Anyone that has spent more than ten minutes with me KNOWS how thankful I am to be associated with the heroic men and women who serve as our military missionaries overseas. Also the equal passion for conveying the strategic importance the Ministry to the Military (MTTM) is to the Harvest of Jesus Christ. You might be surprised to know that I called for these great men and women of God to help me lead a strategic change in our approach to our mission.
We launched a new perspective for MTTM ministry at the European Leadership Training Conference in Germany last week. It is my intent to bring a similar emphasis to our leaders in the Far East, the Southern Command and the USA. There has been some “broiling” and controversy in the wake of this meeting. My response to this debate?—Great! We need to dig-in to this subject, take it seriously, find out just what it means to us and then DO SOMETHING about. I’m not at all interested in just presenting some things we forget about the moment we walk out the door. I called for radical, immediate and continuous change.
So what’s all the fuss about it?
I presented a session entitled “Going Global; Thriving by learning to cross borders.” This was not so much a new perspective as it was an urgent cry for us to refocus on our existing vision and values with a missional awareness of the current world environment. It is a new way of looking at an old mission. It became a bit controversial when I suggested many of us had committed to the harvest closest to our doors while losing sight of our commitment to develop the ministry globally. I challenged our leaders to realign their efforts behind a truly global perspective—a commitment to relevant ministry locally and effective MTTM around the globe.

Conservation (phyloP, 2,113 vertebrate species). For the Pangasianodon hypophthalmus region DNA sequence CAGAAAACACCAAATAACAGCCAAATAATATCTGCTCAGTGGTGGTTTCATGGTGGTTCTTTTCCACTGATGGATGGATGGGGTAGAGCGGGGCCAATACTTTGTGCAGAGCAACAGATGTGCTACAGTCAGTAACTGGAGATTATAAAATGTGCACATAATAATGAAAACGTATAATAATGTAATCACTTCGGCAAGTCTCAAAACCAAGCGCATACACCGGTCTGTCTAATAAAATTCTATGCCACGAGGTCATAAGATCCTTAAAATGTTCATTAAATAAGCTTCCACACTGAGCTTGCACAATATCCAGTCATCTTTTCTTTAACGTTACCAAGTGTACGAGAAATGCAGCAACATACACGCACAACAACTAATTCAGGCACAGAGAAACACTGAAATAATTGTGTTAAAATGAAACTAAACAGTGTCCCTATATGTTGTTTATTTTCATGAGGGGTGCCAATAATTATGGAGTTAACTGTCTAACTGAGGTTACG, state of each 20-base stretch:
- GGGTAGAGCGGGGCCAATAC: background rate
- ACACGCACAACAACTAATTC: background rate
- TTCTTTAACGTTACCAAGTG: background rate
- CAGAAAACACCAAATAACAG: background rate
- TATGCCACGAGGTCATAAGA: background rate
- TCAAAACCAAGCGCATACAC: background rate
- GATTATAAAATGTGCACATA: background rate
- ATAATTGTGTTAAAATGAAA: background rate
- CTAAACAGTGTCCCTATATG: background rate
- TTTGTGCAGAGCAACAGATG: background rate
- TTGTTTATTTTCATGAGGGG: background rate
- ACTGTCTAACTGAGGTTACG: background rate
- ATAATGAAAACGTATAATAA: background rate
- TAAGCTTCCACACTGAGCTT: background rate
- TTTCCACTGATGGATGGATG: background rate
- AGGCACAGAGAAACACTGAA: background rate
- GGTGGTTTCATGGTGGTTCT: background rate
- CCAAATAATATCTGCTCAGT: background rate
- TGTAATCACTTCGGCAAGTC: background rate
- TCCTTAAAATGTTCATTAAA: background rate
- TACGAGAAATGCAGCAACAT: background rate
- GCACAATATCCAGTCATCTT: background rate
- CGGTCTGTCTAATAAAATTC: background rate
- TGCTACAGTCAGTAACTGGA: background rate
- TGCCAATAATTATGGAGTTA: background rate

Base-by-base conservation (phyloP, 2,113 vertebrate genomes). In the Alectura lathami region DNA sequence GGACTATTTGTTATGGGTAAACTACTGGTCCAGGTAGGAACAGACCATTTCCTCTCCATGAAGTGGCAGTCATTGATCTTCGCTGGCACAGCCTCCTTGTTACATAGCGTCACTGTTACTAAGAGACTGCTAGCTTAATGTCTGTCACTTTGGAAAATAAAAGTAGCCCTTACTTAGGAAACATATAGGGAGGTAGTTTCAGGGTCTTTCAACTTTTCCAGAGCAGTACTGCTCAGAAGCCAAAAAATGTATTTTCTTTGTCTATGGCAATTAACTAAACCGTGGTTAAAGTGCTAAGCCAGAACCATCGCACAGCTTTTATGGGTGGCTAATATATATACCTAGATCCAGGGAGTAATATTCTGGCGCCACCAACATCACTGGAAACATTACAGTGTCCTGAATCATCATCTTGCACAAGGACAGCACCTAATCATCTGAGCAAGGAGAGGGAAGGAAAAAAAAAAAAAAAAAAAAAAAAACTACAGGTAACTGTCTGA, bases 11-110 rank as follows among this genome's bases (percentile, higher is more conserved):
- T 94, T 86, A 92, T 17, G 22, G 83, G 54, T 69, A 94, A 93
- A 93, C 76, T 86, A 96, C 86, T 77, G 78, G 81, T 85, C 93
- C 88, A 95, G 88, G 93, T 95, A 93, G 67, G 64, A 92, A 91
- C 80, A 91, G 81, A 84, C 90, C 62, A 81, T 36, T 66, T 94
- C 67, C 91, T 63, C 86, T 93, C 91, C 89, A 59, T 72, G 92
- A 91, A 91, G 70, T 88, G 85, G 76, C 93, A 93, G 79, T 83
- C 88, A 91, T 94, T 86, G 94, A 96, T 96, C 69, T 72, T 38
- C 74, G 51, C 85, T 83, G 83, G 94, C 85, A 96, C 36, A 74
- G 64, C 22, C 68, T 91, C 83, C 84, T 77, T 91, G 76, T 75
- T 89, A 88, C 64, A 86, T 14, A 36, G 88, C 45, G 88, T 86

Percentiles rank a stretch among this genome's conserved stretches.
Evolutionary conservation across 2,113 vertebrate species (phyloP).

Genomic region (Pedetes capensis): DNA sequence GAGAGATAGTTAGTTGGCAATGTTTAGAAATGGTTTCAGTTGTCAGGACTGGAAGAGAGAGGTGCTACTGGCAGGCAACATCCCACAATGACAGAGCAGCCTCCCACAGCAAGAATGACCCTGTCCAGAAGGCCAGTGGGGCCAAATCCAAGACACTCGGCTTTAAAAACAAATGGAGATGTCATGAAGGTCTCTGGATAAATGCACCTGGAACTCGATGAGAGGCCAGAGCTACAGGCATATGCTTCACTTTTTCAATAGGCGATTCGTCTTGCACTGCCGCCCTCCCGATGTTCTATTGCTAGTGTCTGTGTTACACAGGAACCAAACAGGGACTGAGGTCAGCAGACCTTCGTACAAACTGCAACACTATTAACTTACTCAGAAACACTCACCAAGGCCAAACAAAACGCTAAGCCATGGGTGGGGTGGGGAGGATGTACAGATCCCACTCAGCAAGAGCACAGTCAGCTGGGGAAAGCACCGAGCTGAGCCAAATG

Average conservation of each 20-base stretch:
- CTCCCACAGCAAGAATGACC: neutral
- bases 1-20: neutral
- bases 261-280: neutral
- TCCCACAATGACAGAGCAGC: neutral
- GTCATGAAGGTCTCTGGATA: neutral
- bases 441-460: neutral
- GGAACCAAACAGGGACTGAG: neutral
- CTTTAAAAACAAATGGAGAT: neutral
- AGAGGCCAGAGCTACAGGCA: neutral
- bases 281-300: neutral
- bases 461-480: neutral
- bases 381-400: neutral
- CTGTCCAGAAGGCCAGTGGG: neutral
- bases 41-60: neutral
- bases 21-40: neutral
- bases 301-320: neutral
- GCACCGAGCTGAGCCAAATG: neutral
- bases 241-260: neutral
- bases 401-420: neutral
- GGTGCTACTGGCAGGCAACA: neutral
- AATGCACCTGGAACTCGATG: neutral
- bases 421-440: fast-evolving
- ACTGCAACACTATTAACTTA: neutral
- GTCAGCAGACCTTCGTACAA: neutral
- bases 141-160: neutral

What does it mean to ‘develop a global mindset?’ I offered four guidelines:
Having a global mindset means…
1. a willingness to ‘cross borders’. Not just geographical crossings but to seek out people of other cultures, languages, ethnicity, socio-economic standing. When we make the effort to cross a border we are saying that person is just as important to God as we are and we show them respect. Crossing borders requires that you see the poor, the hungry, the destitute and you learn ways you can connect.
2. you go and act to deliberately, intentionally interact with a culture beyond your own to bring them benefit. When this ‘border crossing’ becomes a way of life we will understand that we cross borders to show the love of Christ. We show the love of Christ by deliberate attempts to discover needs and to meet them.
3. It does not mean to reject or deny our own culture or nationality. In fact, without a clear and healthy sense of who and what we are and the culture that shaped us, it is very difficult to learn how to understand and accept others. We can only really understand and appreciate differences if we are first clear on what has been and what continues to be important to us.
4. you will passionately keep the over-arching perspective in view as well as burn for those you have personally crossed borders to reach. The Great Commission of Jesus is our model. Jesus loved, healed and served those directly in front of him as well as sending us into the whole world.
Bottom line to all of this? We start by reaching those closest to us—military, DOD and families. We then involve them in touching the world around us—near and far. The pattern is in Acts 1:8…Jerusalem, Judea, Samaria and the uttermost parts of the earth. We cannot be a New Testament movement unless we have a demonstrated committment to the Harvest both locally and globally. If we put one over the other we are missing the mark!